There is a lot of work involved in capacity planning for the oil and gas industry. It is a complex process that requires a lot of trial and error to achieve a reasonable forecast. Therefore, ERP systems specifically designed for the industry should focus on better automation, support for such processes and more sophisticated analysis of historical data.

  1. Collaborative Planning

The pipelines of the oil and gas industry are very long since they are linked from the CDP to the end-user, passing through suppliers, booking agents, and so on. This long supply chain helps to ensure smooth operation of the entire industry. Due to its length, it is possible that many contractual issues will arise. For example, in pipeline management and operations planning, it is necessary to take into consideration the rapidly changing supply and demand of the products. Therefore, you need to have clear processes and a strong interface with other sectors of the industry.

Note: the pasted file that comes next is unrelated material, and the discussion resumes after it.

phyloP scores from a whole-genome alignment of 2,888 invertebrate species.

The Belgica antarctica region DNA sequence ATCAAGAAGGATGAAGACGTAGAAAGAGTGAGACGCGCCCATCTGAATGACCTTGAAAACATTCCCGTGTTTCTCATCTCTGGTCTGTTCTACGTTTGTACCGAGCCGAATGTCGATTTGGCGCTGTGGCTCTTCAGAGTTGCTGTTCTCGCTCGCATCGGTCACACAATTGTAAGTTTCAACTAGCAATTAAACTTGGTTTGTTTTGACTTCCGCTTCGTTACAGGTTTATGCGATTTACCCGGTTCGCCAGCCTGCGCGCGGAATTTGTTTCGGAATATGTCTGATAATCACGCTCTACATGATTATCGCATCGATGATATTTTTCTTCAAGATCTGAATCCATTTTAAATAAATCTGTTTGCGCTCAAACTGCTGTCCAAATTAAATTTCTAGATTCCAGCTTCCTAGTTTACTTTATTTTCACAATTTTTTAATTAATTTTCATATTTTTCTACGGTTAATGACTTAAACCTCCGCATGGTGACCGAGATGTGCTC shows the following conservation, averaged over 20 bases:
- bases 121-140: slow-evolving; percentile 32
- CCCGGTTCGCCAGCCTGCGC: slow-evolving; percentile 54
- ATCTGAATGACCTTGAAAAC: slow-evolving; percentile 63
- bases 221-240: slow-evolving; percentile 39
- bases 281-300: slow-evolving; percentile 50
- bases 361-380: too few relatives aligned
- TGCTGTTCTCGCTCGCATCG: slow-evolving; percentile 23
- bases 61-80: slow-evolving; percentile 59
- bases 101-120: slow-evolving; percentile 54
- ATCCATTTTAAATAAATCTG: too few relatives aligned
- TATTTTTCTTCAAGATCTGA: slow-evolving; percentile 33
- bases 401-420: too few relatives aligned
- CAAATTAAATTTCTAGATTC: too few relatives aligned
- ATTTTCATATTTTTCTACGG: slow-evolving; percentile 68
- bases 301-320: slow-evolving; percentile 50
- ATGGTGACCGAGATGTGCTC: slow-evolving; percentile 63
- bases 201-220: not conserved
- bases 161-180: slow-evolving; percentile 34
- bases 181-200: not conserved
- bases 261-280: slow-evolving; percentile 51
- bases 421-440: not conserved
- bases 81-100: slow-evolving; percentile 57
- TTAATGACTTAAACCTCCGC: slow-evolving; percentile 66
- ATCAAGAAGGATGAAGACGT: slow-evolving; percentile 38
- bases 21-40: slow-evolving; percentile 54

1. Data Cyber Security

Pipelines can easily become targets for hackers. Any attacks will lead to delays that will have a negative impact of the entire industry. An ERP system for the oil and gas industry should have a strong security system and should also use the latest encryption technologies.

  1. Player to Player Collaboration

Since so many processes are automated, it is very important to have seamless process integration, especially between the ERP system and the operational processes.

  1. Exception Management

As the oil and gas industry is so complex and it is difficult to define the levels of processes automation, there are bound to be exceptions. An ERP system for this industry should have fail-safe exception management capabilities.

  1. Performance Analytics

ERP systems for the oil and gas industry should have a clear interface with performance analytics. Such ERP systems are likely to be used by top-management, and so it is important to set up clear performance metrics for the entire organization.

  1. Enabling of Smart Transportation